In 1958, A YOUNG Air Force physician from New England began to probe the lives of children growing up in Mississippi during the last years of segregation. Using a method of "direct observation" learned from Ann Freud and Erik H. Erikson, and a style of reporting remindful of James Agee, Dr. Robert Coles produced in 1961 Children of Crisis I: A Study of Courage and Fear.
That work blossomed into five volumes over 17 years. Migrants, Sharecroppers, Mountaineers and The South Goes North (volumes 2 and 3 of Children of Crisis ) took Coles to Appalachia and to the new northern homes of southern children. Now, the series concludes with its masterpiece, Eskimos, Chicanos, Indians, and an ironical denouement, Privileged Ones: The Well-Off and the Rich in America.
Coles has not tried to contruct a uniform model of childrearing. Instead, he offers us "a child psychiaticist's and a pediatrician's naturalistic observations" of particular boys and girls. Coles talks, plays, draws, and sits in silence with them in their natural or everyday situations. He comes with no agenda, he is not a hunter after gain. He is after the stories that children tell themselves about themselves. In Eskimos, Chicanos, Indians, he keeps his theorizing to summary chapters. Thus he removes himself in the form of "I" from the children's narrative - a perfection of his earlier style and, he says, a personal "relief" - and gives wider discretion to his seeing eye. The product is this sensual portrait of growing up in America.
Childhood for the poor can be brief and an adelescence of schooling and play may yield to the necessity of earning one's own keep and to the responsibilities, the birthright, handed down by the tribe or community. While rich children show a loyalty to the money, if not always to the social views of their parents, poor children are often loyal to their poverty, which is the fate of the people.
No one can deny the need for money, but some of the people Coles encountered do have other priorities. Some wants to be left to cultivate their own language, old ways of hunting and easting, and traditional identities. Nor, is this sentiment found only among old or defeated people on reservations. Joe, a 13-year-old Eskimo boy walks miles with his father to shed the noise of motorcycles and snowmobiles and to listen to the ducks. "That's the kind of noise my father and I like to hear!"
Hopi and Pueblo children regard the white man as a pluderer, who, in the pursuit of wealth, turns the land into a junk pile. "he spoils everything he touches, our father says - incluing us, the Indians!" Rose, a nine-year-old Pueblo girl from New Mexico is full of fight. "That's what my father wants all of us to remember - that we should fight the white man right here, in our house and outside, on our land, by being different from him." Pueblo and Hopi children are taught, in Coles's words, "to care passionately for the land . . . in the hope that others will do likewise."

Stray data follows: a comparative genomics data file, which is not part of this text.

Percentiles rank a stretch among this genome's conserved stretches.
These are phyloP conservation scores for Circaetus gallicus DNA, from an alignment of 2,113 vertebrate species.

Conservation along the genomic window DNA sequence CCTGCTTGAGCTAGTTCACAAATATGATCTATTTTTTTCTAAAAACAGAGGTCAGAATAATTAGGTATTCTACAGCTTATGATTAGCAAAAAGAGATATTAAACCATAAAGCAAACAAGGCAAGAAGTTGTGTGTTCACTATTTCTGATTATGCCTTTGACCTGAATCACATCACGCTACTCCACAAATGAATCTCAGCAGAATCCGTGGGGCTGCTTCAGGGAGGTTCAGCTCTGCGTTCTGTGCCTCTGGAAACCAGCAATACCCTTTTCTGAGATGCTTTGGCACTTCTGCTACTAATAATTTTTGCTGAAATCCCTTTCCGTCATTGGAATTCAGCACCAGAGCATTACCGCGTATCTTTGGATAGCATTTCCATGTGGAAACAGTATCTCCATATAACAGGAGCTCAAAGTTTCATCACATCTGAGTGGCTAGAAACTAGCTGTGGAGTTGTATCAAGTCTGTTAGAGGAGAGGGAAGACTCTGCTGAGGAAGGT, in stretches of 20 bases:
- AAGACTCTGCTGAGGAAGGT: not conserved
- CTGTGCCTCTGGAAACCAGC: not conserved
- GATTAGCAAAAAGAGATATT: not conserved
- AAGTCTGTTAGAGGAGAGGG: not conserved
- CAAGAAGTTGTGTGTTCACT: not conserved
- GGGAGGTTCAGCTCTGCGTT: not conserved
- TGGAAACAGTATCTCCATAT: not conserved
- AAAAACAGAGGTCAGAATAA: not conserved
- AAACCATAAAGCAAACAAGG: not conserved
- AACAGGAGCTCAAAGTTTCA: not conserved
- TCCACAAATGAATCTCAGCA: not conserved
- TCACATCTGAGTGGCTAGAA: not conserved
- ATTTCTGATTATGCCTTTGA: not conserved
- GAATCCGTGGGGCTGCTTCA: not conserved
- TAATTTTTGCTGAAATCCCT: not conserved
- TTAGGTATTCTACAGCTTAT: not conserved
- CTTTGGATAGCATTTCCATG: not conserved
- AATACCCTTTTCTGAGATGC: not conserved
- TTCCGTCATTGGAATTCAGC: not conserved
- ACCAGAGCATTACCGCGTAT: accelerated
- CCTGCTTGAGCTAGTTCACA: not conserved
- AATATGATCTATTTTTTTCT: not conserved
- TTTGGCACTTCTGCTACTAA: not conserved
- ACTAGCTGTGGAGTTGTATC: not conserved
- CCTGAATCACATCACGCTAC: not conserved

Is this hope farfetched? Is the Indian point of view hopelessly obsolete? Or is it on the horizon? Whatever its outcome, this attitude for the present stands between the Indian and vanquishment. It is an "entirely assertive resignation," and the people who practice it have something in common, Coles suggests, with "Kierkegard's Christ, the Man who confused just about everyone by His willingness to be defeated so long as he made clear His beliefs - in the hope that, ultimately, others would come to see their value."
This kind of fight must have troubled Coles. He was trained in the South and in Appalachia to observe children in the context of a protest movement, knowing that he "might be of some practical help to the harrassed participants." But among the poor peoples of the Americans West, he found no one overriding issue, no representative movement to voice the people's outrage. Among Indians especially, he observed "a distinct unwillingness to shake one's fist at the world, rise up, and change the social order." The fight was deep in the home territory, in the consciences of individuals - not a fight that invites outsiders to participate.